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News > Israel

Israel Steps up Diplomatic Efforts To Prevent Iran Nuclear Deal

  • Israeli Prime Minister and Head of the Yesh Atid party Yair Lapid speaks during a faction meeting in Tel Aviv on Aug. 25, 2022.

    Israeli Prime Minister and Head of the Yesh Atid party Yair Lapid speaks during a faction meeting in Tel Aviv on Aug. 25, 2022. | Photo: Gideon Markowicz/JINI via Xinhua

Published 13 September 2022

Officials said Tuesday that Israel is engaged in a diplomatic campaign to prevent world powers from returning to the 2015 nuclear deal with Iran.

Israel is working to persuade the international community not to revive the Joint Comprehensive Plan of Action (JCPOA), an agreement signed in 2015 that seeks to curb Iran's nuclear program in exchange for lifting sanctions on it, an official with the Israeli Foreign Ministry told Xinhua on condition of anonymity.

"Over the past weeks, Israeli officials have been holding intensive talks behind the scenes with U.S. senators and Congress members as well as European officials in order to convince them to accept the Israeli position," the official said, adding Israel also provided the United States and Europe with new intelligence information on Iranian nuclear sites' activity.

 Iran: Answer to US Nuclear Deal “Constructive, Clear, Legal”

According to the official, Israel believes the current setbacks in the negotiations might be resolved after the mid-term election in the United States in November.

Israel, a longtime vocal opponent of the Iranian nuclear deal, says the agreement will enable Iran to obtain atomic weapons without the burden of the sanctions and to funnel funds to its allies, including Hezbollah, a Lebanese armed group and a major enemy of Israel.

Iran, however, maintains that its nuclear program is peaceful.

On Monday, Israeli Prime Minister Yair Lapid met German Chancellor Olaf Scholz in Berlin to discuss the emerging deal. Restoring the agreement would be "a critical mistake," Lapid said in joint statements after the meeting.

The deal cannot achieve the goal of stopping Iran from acquiring nuclear arms, Lapid said, adding it was "time to move past the failed negotiations" with Iran.

Scholz expressed regret that Iran has not accepted European proposals to restore the deal.

In his weekly cabinet meeting on Sunday, Lapid applauded France, Britain and Germany, known as the E3, for their joint statement on Saturday that Iran's demand to close a probe by the International Atomic Energy Agency (IAEA), the UN nuclear watchdog, into uranium particles found at three sites "raises serious doubts as to Iran's intentions and commitment to a successful outcome on the JCPOA."

On Monday, Iranian Foreign Ministry Spokesman Nassar Kanaani said it is regretful that the E3, instead of responding positively to the "constructive" actions of Iran in the course of reaching an agreement and its cooperation with the IAEA, has been influenced by a country, which is not a member of any safeguards systems of the IAEA, alluding to Israel's allegations against Iran's nuclear program.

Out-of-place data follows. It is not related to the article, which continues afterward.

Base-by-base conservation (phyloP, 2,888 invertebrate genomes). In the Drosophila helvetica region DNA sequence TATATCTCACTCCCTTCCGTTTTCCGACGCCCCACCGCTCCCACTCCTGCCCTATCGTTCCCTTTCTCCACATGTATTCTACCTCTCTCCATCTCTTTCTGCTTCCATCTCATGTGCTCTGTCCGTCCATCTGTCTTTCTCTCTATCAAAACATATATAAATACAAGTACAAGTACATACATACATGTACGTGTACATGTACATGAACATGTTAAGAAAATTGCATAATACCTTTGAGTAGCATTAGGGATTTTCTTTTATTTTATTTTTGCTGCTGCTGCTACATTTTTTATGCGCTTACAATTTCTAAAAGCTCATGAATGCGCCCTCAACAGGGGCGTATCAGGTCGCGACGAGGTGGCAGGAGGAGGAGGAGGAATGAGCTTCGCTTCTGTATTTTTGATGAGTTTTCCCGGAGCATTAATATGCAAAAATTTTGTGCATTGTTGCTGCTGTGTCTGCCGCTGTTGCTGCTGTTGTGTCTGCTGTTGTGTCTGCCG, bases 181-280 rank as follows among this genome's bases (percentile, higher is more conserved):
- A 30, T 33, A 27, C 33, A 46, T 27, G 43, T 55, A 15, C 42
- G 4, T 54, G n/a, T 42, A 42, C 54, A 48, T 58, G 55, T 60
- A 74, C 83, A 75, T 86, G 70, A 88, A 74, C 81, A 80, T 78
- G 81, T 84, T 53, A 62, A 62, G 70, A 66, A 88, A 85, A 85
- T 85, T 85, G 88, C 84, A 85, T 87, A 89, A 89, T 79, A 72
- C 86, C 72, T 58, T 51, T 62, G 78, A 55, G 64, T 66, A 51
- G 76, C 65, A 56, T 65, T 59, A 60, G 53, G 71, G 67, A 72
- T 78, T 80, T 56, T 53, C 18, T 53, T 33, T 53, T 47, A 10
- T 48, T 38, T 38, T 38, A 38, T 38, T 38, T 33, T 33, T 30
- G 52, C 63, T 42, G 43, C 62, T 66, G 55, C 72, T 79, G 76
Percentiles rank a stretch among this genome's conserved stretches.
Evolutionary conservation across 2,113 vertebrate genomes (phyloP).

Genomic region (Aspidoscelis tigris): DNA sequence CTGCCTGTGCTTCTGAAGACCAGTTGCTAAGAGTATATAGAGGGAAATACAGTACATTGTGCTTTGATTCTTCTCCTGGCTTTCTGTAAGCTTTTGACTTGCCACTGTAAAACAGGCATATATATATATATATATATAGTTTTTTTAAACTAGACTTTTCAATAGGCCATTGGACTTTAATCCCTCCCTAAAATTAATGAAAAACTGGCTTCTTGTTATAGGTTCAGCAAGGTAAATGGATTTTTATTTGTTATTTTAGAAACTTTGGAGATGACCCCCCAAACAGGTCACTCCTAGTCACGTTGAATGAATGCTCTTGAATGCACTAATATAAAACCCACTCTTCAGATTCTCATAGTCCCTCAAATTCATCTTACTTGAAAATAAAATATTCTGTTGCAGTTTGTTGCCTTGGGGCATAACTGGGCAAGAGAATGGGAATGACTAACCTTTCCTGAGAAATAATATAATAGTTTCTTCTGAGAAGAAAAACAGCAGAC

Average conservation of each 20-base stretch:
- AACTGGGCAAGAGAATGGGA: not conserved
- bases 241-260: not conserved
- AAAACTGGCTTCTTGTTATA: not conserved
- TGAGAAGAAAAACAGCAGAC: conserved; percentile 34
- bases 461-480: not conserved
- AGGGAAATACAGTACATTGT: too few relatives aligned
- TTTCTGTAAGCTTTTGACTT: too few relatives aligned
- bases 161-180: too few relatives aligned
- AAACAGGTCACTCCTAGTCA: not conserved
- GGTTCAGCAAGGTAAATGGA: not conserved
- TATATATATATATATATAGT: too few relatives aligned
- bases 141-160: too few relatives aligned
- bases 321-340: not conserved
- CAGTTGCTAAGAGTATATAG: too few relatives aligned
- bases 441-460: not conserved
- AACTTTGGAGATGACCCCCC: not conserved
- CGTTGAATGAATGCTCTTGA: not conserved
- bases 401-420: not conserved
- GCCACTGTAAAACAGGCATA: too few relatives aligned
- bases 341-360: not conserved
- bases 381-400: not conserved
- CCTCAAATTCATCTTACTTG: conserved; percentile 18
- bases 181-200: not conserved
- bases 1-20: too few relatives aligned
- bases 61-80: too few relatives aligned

The recent statement of the E3 about Iran's response to an EU nuclear proposal was "wrong" and "untimely," Kanaani added.

Israeli Defense Minister Benny Gantz also took part in the Israeli diplomatic blitz to stop the revival of the 2015 deal, calling for joint action against Iran during a briefing for UN Security Council ambassadors on Monday.

"The international community must ensure military deterrence, in addition to diplomatic and economic efforts," a statement issued on his behalf on Tuesday quoted Gantz as saying.

According to Gantz, "Iran is not only advancing in its capabilities, but also in its rate of production."

Prior to Lapid's visit to Berlin, David Barnea, the director of the Israeli intelligence agency Mossad, traveled to Washington on Sept. 5. In a series of security-diplomatic meetings with senior U.S. officials, Barnea and U.S. officials focused on "tightening security and intelligence coordination (between the two sides) regarding the Iranian nuclear issue," according to a statement issued by the Israeli prime minister's office.

The statement quoted U.S. officials as saying that the United States "remains committed to the security of Israel" and will not allow Iran to obtain a nuclear weapon and will "continue to act in full cooperation" on regional issues concerning Israel's security.

In late August, some 5,000 senior reserve officers of the Israeli military sent a letter to U.S. President Joe Biden, warning that the emerging nuclear deal would be "catastrophic for the peace and security of the United States, Israel and the world."

At a press conference in Vienna on Monday, also the first day of an IAEA Board of Governors' quarterly meeting, IAEA Director General Rafael Grossi said the agency found in its inspections traces of uranium in places that were never declared by Iran, adding the information gap with regard to Iran's nuclear program is getting "bigger and bigger."

A spokesman of the Atomic Energy Organization of Iran (AEOI) on Tuesday rejected Grossi's claim, calling on the IAEA to refrain from judging and commenting about Iran's nuclear program on the basis of the "politically motivated" documents Israel has provided.

Israel considers Iran its arch-foe and a big threat to its security. Lapid, like his predecessors Naftali Bennett and Benjamin Netanyahu, warned that Israel will not allow Iran to gain nuclear weapons and might attack it if diplomacy fails.

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